"Almost a Man of Genius": Clémence Royer, Feminism, and Nineteenth-Century Science
by Joy Harvey
Rutgers University Press, 1997
Cloth: 978-0-8135-2397-2 | eISBN: 978-0-8135-6616-0
Library of Congress Classification QH31.R787H38 1997
Dewey Decimal Classification 509.2

ABOUT THIS BOOK | AUTHOR BIOGRAPHY
ABOUT THIS BOOK
Clemence Royer was a 19th-century Frenchwoman probably best known for producing the first French translation of Charles Darwin. However, her efforts went much further, encompassing anthropology, physics, philosophy, cosmology, and chemistry. In this full-scale biography, Harvey, a science historian and former associate editor of Cambridge University's Darwin Correspondence Project, traces Royer's remarkable life.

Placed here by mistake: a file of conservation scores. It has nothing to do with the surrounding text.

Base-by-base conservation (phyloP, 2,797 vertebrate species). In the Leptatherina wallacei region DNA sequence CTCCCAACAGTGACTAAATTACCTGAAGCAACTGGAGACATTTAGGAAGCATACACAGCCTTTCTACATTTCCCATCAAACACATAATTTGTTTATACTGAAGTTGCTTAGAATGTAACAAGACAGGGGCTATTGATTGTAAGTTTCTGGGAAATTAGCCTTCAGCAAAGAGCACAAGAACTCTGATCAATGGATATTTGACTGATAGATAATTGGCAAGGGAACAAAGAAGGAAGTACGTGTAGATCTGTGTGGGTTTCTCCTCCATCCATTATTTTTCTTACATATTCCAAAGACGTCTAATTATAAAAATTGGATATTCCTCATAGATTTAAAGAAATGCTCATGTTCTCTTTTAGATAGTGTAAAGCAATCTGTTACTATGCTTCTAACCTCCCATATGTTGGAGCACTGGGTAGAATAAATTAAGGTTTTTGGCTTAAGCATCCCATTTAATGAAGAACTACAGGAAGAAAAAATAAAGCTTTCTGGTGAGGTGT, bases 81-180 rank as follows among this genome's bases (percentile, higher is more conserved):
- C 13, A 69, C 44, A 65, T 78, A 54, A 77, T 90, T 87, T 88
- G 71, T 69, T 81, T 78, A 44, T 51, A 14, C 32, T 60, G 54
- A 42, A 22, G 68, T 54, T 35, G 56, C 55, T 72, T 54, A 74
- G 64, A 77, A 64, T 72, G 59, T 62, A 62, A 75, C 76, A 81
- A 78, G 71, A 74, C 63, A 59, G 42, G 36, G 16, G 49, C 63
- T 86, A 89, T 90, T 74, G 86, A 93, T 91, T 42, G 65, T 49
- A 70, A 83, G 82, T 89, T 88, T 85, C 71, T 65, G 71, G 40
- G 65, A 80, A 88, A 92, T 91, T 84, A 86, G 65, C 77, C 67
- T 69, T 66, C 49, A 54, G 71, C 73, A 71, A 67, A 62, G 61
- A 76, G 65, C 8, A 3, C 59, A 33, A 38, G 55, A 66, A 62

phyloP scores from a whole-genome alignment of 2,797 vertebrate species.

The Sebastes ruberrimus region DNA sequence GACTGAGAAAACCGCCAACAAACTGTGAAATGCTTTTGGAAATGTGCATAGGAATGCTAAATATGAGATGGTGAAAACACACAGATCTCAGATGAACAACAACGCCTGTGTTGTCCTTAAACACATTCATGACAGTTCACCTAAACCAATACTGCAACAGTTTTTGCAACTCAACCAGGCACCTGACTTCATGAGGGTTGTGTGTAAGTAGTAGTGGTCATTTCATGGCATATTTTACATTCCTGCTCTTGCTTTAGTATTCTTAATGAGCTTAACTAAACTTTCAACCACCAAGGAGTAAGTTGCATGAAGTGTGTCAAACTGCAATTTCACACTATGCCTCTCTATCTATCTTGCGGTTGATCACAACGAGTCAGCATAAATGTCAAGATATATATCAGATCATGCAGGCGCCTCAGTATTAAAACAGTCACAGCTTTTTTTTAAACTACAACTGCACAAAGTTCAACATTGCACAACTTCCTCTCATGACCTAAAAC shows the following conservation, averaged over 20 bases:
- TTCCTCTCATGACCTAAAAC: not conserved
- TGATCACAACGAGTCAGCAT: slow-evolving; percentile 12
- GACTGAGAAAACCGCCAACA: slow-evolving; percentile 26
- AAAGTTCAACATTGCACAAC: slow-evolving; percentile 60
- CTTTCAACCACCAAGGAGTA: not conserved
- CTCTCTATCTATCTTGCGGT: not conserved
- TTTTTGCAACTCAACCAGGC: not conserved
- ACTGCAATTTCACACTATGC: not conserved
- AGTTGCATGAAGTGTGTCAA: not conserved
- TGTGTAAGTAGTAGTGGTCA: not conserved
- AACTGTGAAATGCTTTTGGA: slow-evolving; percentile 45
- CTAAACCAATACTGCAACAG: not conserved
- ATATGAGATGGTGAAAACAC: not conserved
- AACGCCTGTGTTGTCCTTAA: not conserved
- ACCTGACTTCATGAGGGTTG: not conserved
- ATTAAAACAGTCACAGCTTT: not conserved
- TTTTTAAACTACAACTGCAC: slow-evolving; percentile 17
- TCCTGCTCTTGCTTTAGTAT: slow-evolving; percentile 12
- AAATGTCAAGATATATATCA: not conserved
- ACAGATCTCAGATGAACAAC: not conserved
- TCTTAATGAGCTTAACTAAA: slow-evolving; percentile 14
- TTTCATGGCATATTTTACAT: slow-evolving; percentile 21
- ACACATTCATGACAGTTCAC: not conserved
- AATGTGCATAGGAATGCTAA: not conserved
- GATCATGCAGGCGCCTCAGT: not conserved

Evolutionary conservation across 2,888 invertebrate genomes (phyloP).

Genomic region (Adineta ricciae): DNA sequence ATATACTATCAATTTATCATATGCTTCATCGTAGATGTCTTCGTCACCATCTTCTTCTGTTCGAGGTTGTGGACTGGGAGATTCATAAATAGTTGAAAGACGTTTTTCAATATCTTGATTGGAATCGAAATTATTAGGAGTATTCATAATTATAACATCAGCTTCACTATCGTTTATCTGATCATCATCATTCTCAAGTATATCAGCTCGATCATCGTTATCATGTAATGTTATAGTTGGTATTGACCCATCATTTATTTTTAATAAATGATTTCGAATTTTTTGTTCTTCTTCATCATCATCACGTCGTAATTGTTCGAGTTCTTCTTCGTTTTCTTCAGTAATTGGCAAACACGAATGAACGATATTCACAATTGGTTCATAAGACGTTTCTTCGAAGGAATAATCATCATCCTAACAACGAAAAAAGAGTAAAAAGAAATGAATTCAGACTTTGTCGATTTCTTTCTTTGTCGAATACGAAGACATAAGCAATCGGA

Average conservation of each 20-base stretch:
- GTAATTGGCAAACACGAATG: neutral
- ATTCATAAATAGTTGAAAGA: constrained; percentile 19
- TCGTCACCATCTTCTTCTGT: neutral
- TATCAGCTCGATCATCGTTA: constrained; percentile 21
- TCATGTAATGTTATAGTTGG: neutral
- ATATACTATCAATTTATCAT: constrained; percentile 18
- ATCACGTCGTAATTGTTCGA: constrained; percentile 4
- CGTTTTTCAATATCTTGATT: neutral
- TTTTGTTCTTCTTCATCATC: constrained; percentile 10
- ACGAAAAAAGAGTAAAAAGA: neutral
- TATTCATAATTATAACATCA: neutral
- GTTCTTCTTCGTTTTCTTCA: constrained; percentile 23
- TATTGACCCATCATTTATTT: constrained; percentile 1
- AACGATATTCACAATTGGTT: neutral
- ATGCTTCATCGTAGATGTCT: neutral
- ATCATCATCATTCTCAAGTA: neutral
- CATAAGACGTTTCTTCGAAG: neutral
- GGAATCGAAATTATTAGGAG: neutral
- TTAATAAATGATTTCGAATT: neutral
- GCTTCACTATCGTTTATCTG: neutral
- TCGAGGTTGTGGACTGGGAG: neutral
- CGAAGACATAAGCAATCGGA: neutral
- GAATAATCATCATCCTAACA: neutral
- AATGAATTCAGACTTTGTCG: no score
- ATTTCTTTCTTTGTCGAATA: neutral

A feminist who made lifelong enemies almost as readily as she made friends, Royer was never able to undertake formal, advanced education and was a product of her own self-study efforts. Only in her last few years was she formally recognized by several professional societies and awarded the French Legion of Honor. Harvey includes an overview of earlier biographical treatments, the text of an 1874 communication on "Women, Science, and the Birth Rate," and extensive notes.

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